You wake up one morning with an aching body, struggling to open your eyes as the impending sound of an alarm makes you curl up in a ball, pulling the sheets over your head, all in the hopes that “it” all goes away. The waking thought hits you: “How much longer do I have to stay in this JOB?”
As we all know, the problem is that living, eating, and working on a yacht is akin to a roller coaster that very few people have ever had the opportunity to experience. You got into yachting to escape your previous life, leaving it behind to go see the world and share those experiences with like-minded people.
However, life has an amazing knack of reminding you that not everything goes as planned. Since starting in yachting back in 2004, I have had my fair share of experiences, and they weren’t always pleasant, and in fact, some were downright unacceptable. I don’t need to go into specifics, but let’s just say I want you to learn from my experiences, and more importantly, to remind you that you have options if something ever happens to you.
Longevity on a CV shows that you are committed to the job. With junior roles like deckhand or stewardess, we would love to see you stay 12 to 18 months...
First and foremost, let’s talk about the elephant in the room: “Is longevity on my CV important?”
Yes, yes, it is. Longevity on a CV shows that you are committed to the job. With junior roles like deckhand or stewardess, we would love to see you stay 12 to 18 months, then expect you to leave to go gain more experience on another yacht — think of this as our Yachting Circle of Life.
Then, when that time comes and you are back on the job hunt, there are few things you want to try to avoid, and one of those things is having too much movement on your CV/résumé.
When we see job applicants list jobs where they repeatedly spent short stints on board, we want to know why. Lack of longevity is a red flag. Why, you might ask: multiple short stints on yachts typically mean that either the crewmember isn’t a good fit, or the crewmember doesn’t want to commit to a program. Either way, without the chance to explain yourself, the likelihood of you getting a call becomes less as we have already put your CV to the side.
So, now that you know that hopping from yacht to yacht isn’t a good look, what happens if your current yacht is making you unhappy and miserable? If you leave now, are you ruining your chances of getting hired again?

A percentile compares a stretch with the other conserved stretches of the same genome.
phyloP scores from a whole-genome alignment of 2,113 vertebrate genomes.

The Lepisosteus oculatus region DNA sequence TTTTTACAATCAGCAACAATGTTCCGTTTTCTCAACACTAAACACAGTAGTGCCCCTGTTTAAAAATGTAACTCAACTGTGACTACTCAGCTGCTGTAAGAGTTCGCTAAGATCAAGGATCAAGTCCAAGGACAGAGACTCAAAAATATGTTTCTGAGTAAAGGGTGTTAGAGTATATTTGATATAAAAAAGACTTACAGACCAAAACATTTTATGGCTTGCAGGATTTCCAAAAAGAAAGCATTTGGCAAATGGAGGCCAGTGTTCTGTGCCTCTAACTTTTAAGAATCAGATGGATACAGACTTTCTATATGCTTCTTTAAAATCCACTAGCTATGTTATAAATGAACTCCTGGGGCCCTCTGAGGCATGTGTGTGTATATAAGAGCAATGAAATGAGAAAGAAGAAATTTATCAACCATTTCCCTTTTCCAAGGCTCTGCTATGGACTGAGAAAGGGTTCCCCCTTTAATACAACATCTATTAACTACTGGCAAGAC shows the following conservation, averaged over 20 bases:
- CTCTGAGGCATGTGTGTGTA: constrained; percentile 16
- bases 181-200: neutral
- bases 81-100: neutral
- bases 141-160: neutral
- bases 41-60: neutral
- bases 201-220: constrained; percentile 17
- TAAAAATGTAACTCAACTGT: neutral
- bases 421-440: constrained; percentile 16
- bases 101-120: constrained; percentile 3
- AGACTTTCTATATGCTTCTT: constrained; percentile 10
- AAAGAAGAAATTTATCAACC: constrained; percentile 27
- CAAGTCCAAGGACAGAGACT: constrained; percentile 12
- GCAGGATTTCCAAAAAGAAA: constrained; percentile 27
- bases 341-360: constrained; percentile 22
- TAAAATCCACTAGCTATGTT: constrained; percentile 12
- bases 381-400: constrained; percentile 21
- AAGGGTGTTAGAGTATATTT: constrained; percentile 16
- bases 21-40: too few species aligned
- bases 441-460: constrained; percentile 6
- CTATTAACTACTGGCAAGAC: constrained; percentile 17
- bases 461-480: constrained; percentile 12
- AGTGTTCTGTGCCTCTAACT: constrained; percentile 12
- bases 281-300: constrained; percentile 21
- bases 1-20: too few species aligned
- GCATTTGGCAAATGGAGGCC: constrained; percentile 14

The simple answer is no.
Some yachts are notorious for crew turnover; if that is the case, we will probably have already heard stories before. However, if it’s a one-off instance, then just be honest in the interview. I’m not telling you to explain yourself in detail, but a simple explanation that it wasn’t the right fit may suffice.
As much as I’m interviewing crew, this is also a chance for them to interview me about the role and the yacht, too.
This is also a good chance for you to ask questions about the crew culture on board the new vessel, too. As much as I’m interviewing crew, this is also a chance for them to interview me about the role and the yacht, too.
The most important thing in this whole exercise is to be yourself. Be honest and be truthful about what you are looking for. This is your chance to find out if it’s going to be a good fit. Remember, you’re going to be on board for a while, and wherever you end up, taking that time beforehand makes a world of difference for your mental health.
So before you step into your next interview, there is one question I want you to ponder: If you were to wake up tomorrow, what scenario would make you happy? Now I also want to include money in this equation, too. So ask yourself, if I was getting paid X and doing this job, would I be happy? At the end of the day, it’s not always about the money, but we are only human and it’s an important part of why we undertake any job.
Everyone’s expectations are different, but the only person you really need to be concerned about is yourself. Be true to yourself, be knowledgeable, be humble but most of all, have fun and enjoy the journey.